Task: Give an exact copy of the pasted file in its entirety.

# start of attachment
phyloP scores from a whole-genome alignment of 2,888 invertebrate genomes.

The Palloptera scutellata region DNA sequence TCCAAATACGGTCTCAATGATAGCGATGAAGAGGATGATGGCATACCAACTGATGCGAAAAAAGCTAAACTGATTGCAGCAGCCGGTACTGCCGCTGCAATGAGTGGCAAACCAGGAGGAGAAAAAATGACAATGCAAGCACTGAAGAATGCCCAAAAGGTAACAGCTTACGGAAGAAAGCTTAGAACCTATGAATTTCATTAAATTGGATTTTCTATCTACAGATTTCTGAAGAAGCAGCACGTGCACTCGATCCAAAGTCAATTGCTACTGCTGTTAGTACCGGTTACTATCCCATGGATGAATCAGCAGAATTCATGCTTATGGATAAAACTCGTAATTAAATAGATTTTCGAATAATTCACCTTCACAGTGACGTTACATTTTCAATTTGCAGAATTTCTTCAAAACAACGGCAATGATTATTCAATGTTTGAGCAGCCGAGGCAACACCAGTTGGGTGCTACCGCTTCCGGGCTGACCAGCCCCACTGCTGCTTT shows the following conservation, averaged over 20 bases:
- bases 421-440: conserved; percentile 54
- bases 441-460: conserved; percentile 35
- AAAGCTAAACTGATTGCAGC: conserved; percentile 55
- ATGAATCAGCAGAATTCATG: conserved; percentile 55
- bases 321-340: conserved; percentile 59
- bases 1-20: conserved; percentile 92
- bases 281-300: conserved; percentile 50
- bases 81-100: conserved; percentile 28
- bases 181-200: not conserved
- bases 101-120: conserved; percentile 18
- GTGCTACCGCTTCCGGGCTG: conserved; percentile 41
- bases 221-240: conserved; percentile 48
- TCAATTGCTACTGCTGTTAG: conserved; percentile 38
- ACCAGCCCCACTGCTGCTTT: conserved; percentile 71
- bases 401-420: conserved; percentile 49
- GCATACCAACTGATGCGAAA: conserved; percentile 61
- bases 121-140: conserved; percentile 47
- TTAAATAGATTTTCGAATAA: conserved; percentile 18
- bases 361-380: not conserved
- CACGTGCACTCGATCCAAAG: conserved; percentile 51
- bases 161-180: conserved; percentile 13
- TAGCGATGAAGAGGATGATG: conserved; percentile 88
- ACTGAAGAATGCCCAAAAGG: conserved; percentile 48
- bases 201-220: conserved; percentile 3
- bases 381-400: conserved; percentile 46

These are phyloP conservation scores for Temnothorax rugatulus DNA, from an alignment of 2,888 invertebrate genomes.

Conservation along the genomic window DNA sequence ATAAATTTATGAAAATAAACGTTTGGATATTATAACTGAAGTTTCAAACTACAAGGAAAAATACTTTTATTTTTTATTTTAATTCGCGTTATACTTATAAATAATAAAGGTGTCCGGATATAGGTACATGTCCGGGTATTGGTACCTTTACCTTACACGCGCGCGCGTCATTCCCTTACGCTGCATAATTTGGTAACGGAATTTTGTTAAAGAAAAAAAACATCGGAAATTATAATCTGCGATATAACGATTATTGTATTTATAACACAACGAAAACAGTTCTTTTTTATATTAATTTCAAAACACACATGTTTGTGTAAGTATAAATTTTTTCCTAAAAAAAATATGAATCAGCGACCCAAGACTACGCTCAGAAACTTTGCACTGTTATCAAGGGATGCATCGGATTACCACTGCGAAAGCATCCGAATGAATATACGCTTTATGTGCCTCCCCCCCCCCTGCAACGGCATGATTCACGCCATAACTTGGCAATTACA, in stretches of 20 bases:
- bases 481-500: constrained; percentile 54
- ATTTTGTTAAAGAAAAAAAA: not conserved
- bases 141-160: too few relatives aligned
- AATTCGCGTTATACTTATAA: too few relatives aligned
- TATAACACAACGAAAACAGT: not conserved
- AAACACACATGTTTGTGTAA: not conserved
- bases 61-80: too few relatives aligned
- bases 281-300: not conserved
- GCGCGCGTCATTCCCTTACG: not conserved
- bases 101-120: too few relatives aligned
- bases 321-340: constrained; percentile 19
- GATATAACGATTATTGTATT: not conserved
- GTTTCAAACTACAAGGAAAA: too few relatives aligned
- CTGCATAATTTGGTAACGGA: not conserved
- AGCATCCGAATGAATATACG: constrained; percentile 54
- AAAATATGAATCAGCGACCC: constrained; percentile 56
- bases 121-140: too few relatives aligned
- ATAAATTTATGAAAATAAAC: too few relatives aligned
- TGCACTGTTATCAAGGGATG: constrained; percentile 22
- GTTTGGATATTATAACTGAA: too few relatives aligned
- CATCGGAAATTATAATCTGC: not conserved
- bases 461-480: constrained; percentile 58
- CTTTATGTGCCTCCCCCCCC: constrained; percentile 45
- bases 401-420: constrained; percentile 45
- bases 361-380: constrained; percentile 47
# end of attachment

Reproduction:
phyloP scores from a whole-genome alignment of 2,888 invertebrate genomes.

The Palloptera scutellata region DNA sequence TCCAAATACGGTCTCAATGATAGCGATGAAGAGGATGATGGCATACCAACTGATGCGAAAAAAGCTAAACTGATTGCAGCAGCCGGTACTGCCGCTGCAATGAGTGGCAAACCAGGAGGAGAAAAAATGACAATGCAAGCACTGAAGAATGCCCAAAAGGTAACAGCTTACGGAAGAAAGCTTAGAACCTATGAATTTCATTAAATTGGATTTTCTATCTACAGATTTCTGAAGAAGCAGCACGTGCACTCGATCCAAAGTCAATTGCTACTGCTGTTAGTACCGGTTACTATCCCATGGATGAATCAGCAGAATTCATGCTTATGGATAAAACTCGTAATTAAATAGATTTTCGAATAATTCACCTTCACAGTGACGTTACATTTTCAATTTGCAGAATTTCTTCAAAACAACGGCAATGATTATTCAATGTTTGAGCAGCCGAGGCAACACCAGTTGGGTGCTACCGCTTCCGGGCTGACCAGCCCCACTGCTGCTTT shows the following conservation, averaged over 20 bases:
- bases 421-440: conserved; percentile 54
- bases 441-460: conserved; percentile 35
- AAAGCTAAACTGATTGCAGC: conserved; percentile 55
- ATGAATCAGCAGAATTCATG: conserved; percentile 55
- bases 321-340: conserved; percentile 59
- bases 1-20: conserved; percentile 92
- bases 281-300: conserved; percentile 50
- bases 81-100: conserved; percentile 28
- bases 181-200: not conserved
- bases 101-120: conserved; percentile 18
- GTGCTACCGCTTCCGGGCTG: conserved; percentile 41
- bases 221-240: conserved; percentile 48
- TCAATTGCTACTGCTGTTAG: conserved; percentile 38
- ACCAGCCCCACTGCTGCTTT: conserved; percentile 71
- bases 401-420: conserved; percentile 49
- GCATACCAACTGATGCGAAA: conserved; percentile 61
- bases 121-140: conserved; percentile 47
- TTAAATAGATTTTCGAATAA: conserved; percentile 18
- bases 361-380: not conserved
- CACGTGCACTCGATCCAAAG: conserved; percentile 51
- bases 161-180: conserved; percentile 13
- TAGCGATGAAGAGGATGATG: conserved; percentile 88
- ACTGAAGAATGCCCAAAAGG: conserved; percentile 48
- bases 201-220: conserved; percentile 3
- bases 381-400: conserved; percentile 46

These are phyloP conservation scores for Temnothorax rugatulus DNA, from an alignment of 2,888 invertebrate genomes.

Conservation along the genomic window DNA sequence ATAAATTTATGAAAATAAACGTTTGGATATTATAACTGAAGTTTCAAACTACAAGGAAAAATACTTTTATTTTTTATTTTAATTCGCGTTATACTTATAAATAATAAAGGTGTCCGGATATAGGTACATGTCCGGGTATTGGTACCTTTACCTTACACGCGCGCGCGTCATTCCCTTACGCTGCATAATTTGGTAACGGAATTTTGTTAAAGAAAAAAAACATCGGAAATTATAATCTGCGATATAACGATTATTGTATTTATAACACAACGAAAACAGTTCTTTTTTATATTAATTTCAAAACACACATGTTTGTGTAAGTATAAATTTTTTCCTAAAAAAAATATGAATCAGCGACCCAAGACTACGCTCAGAAACTTTGCACTGTTATCAAGGGATGCATCGGATTACCACTGCGAAAGCATCCGAATGAATATACGCTTTATGTGCCTCCCCCCCCCCTGCAACGGCATGATTCACGCCATAACTTGGCAATTACA, in stretches of 20 bases:
- bases 481-500: constrained; percentile 54
- ATTTTGTTAAAGAAAAAAAA: not conserved
- bases 141-160: too few relatives aligned
- AATTCGCGTTATACTTATAA: too few relatives aligned
- TATAACACAACGAAAACAGT: not conserved
- AAACACACATGTTTGTGTAA: not conserved
- bases 61-80: too few relatives aligned
- bases 281-300: not conserved
- GCGCGCGTCATTCCCTTACG: not conserved
- bases 101-120: too few relatives aligned
- bases 321-340: constrained; percentile 19
- GATATAACGATTATTGTATT: not conserved
- GTTTCAAACTACAAGGAAAA: too few relatives aligned
- CTGCATAATTTGGTAACGGA: not conserved
- AGCATCCGAATGAATATACG: constrained; percentile 54
- AAAATATGAATCAGCGACCC: constrained; percentile 56
- bases 121-140: too few relatives aligned
- ATAAATTTATGAAAATAAAC: too few relatives aligned
- TGCACTGTTATCAAGGGATG: constrained; percentile 22
- GTTTGGATATTATAACTGAA: too few relatives aligned
- CATCGGAAATTATAATCTGC: not conserved
- bases 461-480: constrained; percentile 58
- CTTTATGTGCCTCCCCCCCC: constrained; percentile 45
- bases 401-420: constrained; percentile 45
- bases 361-380: constrained; percentile 47